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What's the Best Way for a Child to Learn How to Sip?

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Magic - Just An Illusion and Maybe Confusion!!

(Or 'What's the best cup for weaning?!')

School holidays in the Babycup household, so we did some market research this afternoon!

We know that little people need little cups - that's obvious!

But we don't rest on our laurels and we know it's important that we check out new arrivals to the market.

So we picked up some of the new sippy cups that are being called 'no-spill trainer cups' and are being positioned 'as if they are' or 'just like' (please note those key words: 'as if they are' and 'just like' ) open cups, for 'taking sips' or 'better for teeth'.

Well, the results were very interesting!

All our child-testers could not get a drop to begin with! So the adults tried and we all got around to figuring out how to make the plastic seal move to allow liquid out.

Once drinking was underway, we made some very important observations:

Despite supposedly being designed to be 'like an open cup' and with 'no spout', these cups do not act like open cups and they do not allow the user to drink from them like they would from an open cup. This is not a natural sipping action. A four year old tester actually pointed out that she was having to suck her drink to get it out of the cup!

And if anyone is ever concerned about how far a cup has to be tipped for a drink to come out, well, once these cups get low on liquid the tipping angle required for drinking is crazy!

What's more, previously proficient open-cup sippers immediately failed when given a normal open cup after one of these as they had become used to their cup not being properly open. So in fact this 'training' device actually 'untrained' a very good natural sipping habit!

And these cups carry the warning that 'prolonged sucking of fluids will cause tooth decay'. This wording is a legal requirement.

This wording is not needed on the Babycup packaging, because Babycup does not contribute to tooth decay.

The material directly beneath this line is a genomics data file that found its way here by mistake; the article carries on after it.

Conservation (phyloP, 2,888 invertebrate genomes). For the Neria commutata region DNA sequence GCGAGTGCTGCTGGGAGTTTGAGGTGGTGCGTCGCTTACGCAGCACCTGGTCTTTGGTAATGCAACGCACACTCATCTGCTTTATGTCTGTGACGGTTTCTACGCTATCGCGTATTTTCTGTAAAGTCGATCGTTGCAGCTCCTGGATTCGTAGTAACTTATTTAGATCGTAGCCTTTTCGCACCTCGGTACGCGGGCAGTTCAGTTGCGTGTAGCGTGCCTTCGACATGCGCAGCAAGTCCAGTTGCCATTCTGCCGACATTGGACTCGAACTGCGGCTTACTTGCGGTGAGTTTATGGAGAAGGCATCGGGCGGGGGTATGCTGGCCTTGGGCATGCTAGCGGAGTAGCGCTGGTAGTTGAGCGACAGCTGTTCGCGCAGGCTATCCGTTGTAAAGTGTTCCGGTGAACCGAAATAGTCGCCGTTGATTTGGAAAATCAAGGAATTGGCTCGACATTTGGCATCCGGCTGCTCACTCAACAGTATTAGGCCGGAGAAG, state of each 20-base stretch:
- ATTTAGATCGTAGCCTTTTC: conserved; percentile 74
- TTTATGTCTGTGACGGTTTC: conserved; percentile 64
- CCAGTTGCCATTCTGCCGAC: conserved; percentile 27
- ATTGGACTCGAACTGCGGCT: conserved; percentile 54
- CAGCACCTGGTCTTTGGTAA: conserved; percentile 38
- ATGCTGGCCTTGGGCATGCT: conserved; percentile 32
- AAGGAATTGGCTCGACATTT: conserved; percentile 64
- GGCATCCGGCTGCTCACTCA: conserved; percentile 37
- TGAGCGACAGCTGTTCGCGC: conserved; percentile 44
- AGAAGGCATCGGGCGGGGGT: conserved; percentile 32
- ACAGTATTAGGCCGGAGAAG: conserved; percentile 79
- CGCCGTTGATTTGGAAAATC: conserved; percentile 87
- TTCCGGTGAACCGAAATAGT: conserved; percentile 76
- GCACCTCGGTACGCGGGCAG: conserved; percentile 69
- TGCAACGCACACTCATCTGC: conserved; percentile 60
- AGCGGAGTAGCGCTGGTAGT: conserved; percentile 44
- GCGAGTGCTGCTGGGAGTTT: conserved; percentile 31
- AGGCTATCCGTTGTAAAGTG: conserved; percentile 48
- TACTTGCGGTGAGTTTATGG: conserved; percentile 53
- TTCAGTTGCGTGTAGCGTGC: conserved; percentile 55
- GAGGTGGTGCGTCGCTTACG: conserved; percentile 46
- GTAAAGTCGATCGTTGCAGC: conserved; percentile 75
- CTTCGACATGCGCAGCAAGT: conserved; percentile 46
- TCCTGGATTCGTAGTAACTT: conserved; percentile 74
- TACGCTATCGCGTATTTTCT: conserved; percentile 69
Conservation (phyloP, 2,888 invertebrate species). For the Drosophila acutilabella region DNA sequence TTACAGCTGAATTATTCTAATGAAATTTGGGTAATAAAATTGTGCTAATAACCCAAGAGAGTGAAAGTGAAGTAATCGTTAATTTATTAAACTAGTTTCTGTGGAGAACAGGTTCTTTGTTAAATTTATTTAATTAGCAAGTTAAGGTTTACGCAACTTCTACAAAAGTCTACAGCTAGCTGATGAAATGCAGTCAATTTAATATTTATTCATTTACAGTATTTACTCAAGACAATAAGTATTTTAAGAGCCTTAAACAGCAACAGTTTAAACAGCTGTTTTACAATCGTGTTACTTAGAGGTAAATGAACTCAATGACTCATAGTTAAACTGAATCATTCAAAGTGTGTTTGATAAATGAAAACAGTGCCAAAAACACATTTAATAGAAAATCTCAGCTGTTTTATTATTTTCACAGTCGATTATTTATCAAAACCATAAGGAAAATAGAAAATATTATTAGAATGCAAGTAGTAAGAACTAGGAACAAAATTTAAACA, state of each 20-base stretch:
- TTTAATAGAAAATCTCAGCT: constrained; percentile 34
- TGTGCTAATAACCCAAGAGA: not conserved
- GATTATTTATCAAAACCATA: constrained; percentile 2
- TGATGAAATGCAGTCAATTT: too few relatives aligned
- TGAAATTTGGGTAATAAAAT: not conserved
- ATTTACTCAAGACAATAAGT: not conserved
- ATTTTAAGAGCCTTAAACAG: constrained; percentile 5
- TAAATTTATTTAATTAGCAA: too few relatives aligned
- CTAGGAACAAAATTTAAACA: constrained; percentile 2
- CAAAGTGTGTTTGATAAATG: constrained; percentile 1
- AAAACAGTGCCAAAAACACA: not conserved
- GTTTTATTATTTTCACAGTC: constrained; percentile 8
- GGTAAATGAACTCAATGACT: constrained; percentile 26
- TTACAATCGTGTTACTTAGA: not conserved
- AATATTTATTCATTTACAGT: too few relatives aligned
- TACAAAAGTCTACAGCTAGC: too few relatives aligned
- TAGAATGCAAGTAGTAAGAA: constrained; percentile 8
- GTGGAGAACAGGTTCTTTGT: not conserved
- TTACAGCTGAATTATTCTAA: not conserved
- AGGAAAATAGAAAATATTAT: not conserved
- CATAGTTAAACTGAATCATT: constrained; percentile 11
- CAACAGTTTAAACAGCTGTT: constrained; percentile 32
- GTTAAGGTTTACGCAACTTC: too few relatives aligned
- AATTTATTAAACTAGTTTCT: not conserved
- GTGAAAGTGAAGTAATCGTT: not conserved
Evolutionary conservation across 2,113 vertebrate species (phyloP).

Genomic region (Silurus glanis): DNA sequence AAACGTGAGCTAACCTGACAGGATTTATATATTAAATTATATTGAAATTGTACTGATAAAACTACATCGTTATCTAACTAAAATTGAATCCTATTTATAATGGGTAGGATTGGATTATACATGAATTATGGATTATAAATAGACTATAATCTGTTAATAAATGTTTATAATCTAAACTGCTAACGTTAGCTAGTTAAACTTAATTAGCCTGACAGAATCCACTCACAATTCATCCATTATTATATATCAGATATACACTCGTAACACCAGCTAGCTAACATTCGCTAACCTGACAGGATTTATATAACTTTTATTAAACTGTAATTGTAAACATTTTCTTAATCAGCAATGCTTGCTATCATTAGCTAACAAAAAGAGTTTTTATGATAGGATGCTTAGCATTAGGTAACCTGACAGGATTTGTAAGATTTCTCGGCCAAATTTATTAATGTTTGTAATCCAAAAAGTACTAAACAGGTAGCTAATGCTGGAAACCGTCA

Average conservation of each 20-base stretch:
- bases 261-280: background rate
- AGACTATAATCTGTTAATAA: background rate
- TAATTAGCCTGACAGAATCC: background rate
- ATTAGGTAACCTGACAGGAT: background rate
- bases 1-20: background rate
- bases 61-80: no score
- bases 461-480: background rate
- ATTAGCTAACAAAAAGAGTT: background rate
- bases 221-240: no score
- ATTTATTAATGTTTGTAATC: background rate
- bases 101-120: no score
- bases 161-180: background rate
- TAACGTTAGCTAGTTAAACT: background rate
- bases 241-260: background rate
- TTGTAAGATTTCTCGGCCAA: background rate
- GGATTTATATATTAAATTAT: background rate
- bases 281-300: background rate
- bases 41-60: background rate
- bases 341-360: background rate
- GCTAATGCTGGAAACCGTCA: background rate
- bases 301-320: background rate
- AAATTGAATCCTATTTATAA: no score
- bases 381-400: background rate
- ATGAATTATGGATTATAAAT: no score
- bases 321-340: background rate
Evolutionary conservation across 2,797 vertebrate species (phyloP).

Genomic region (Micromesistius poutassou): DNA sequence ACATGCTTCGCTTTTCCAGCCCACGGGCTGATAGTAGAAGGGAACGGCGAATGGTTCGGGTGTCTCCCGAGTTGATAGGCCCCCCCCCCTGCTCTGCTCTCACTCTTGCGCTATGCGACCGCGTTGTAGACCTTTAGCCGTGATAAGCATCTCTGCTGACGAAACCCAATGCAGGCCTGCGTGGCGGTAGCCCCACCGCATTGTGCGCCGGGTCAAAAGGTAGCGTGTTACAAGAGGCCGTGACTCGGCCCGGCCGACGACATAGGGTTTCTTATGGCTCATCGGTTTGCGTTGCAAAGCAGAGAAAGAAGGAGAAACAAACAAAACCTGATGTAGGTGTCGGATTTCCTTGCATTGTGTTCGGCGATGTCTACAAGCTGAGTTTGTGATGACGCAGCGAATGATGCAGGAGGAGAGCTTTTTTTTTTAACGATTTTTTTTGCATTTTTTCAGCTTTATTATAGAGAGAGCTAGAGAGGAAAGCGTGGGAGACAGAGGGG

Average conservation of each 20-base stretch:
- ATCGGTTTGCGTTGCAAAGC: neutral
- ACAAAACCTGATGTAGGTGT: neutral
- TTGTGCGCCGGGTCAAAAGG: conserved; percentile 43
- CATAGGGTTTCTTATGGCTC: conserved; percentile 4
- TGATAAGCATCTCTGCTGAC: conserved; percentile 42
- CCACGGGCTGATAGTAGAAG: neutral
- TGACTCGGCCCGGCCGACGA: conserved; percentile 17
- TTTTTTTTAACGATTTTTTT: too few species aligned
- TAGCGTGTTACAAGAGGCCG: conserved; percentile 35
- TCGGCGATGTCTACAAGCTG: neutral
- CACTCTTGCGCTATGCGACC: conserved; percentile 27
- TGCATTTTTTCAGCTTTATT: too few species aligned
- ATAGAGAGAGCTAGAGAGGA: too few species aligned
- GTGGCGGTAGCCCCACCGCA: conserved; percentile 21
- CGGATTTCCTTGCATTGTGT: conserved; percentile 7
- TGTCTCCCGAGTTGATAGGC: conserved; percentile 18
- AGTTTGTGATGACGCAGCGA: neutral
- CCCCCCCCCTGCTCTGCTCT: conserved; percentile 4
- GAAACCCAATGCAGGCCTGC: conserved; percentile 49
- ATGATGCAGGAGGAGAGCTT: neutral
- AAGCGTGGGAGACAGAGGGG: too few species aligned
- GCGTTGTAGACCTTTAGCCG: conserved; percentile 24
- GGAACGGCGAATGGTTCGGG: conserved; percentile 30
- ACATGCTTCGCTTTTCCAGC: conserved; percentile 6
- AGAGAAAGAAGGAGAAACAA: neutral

With the 'flanged' or 'valved' 'miracle-magic-wow-wee cups', children will 'learn how to get drinks out', but we believe they won't 'learn how to drink' (and that's where it all falls down). For all intents and purpose it might look like the right thing is happening, but it really isn't.

"Children will 'learn how to get drinks out',
but we believe they won't 'learn how to drink"


It would be easy for us parents to be fooled by what we think we're seeing.

It's a subtle, but big, difference.

A bit like a sippy cup isn't usually in any way related to sipping!

In conclusion, our test reinforced what we know already.

An open cup, without a valve, a lid, a spout or a leak-proof seal, that is properly small for a small person's mouth (i.e. not a cup that is almost as wide as an adult cup or the proportional equivalent of a child drinking from a bucket!) is by far the best for little ones learning to sip. Healthiest, easiest and not creating the need for gadgets and gizmos that are detrimental to health or which delay the learning of the recommended sipping action.

There may be times, such as on a long car journey, when you need a different option for giving a refreshing drink.  But for every mealtime, keep it natural, keep it healthy and make it an 'appropriately-sized mini open cup' (sorry, that's a bit wordy. Easier to say Babycup!).

Bay_cup_babycup_weaningbabycup_healthy_sippy_cups_baby_cups

Just like a balance bike, when children learn the skill with the scaled down simple version, they generally won't need stabilisers when they move on to a fully-fledged version.

Babycup - it's not big, but is clever. Just like your child!

Cheers to happy, healthy sipping that's best for teeth, great for weaning and positive for your little one's development!

Sara xx

(Mum to three very important little people
and Founder of Babycup - Little cups for little people)
www.babycup.co.uk

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